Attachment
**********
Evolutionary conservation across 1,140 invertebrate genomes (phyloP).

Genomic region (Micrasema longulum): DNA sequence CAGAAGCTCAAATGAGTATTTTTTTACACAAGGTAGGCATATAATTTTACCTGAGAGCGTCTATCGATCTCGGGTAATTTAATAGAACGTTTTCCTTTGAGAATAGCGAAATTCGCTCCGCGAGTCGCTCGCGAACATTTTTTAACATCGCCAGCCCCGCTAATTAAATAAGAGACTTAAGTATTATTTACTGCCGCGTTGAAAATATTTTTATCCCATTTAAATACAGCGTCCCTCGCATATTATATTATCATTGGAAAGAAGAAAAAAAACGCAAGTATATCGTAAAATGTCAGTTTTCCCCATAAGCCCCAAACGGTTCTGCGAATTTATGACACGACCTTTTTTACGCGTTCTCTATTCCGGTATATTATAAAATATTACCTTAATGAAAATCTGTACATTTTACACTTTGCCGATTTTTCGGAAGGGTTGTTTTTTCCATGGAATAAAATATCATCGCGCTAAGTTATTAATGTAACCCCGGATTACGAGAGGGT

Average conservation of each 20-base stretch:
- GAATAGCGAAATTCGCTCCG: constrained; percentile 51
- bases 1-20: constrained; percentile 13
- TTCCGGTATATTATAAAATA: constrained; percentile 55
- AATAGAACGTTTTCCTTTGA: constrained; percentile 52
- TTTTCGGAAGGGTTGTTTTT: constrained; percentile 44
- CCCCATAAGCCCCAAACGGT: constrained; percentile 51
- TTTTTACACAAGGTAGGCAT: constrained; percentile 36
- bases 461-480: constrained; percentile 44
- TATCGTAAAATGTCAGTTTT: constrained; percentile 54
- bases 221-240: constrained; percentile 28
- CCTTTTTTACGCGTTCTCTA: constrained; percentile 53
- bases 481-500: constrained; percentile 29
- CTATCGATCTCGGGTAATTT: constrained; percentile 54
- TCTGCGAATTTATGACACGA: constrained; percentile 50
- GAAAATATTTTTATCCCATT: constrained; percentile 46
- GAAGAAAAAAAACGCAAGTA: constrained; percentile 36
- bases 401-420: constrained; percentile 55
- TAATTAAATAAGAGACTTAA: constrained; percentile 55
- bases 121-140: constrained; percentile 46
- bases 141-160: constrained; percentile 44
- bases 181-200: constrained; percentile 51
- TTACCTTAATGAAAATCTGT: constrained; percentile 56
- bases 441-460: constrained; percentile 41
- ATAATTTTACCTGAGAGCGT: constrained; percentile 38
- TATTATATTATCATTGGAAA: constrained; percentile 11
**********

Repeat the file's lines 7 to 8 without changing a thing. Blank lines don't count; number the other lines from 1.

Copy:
- AATAGAACGTTTTCCTTTGA: constrained; percentile 52
- TTTTCGGAAGGGTTGTTTTT: constrained; percentile 44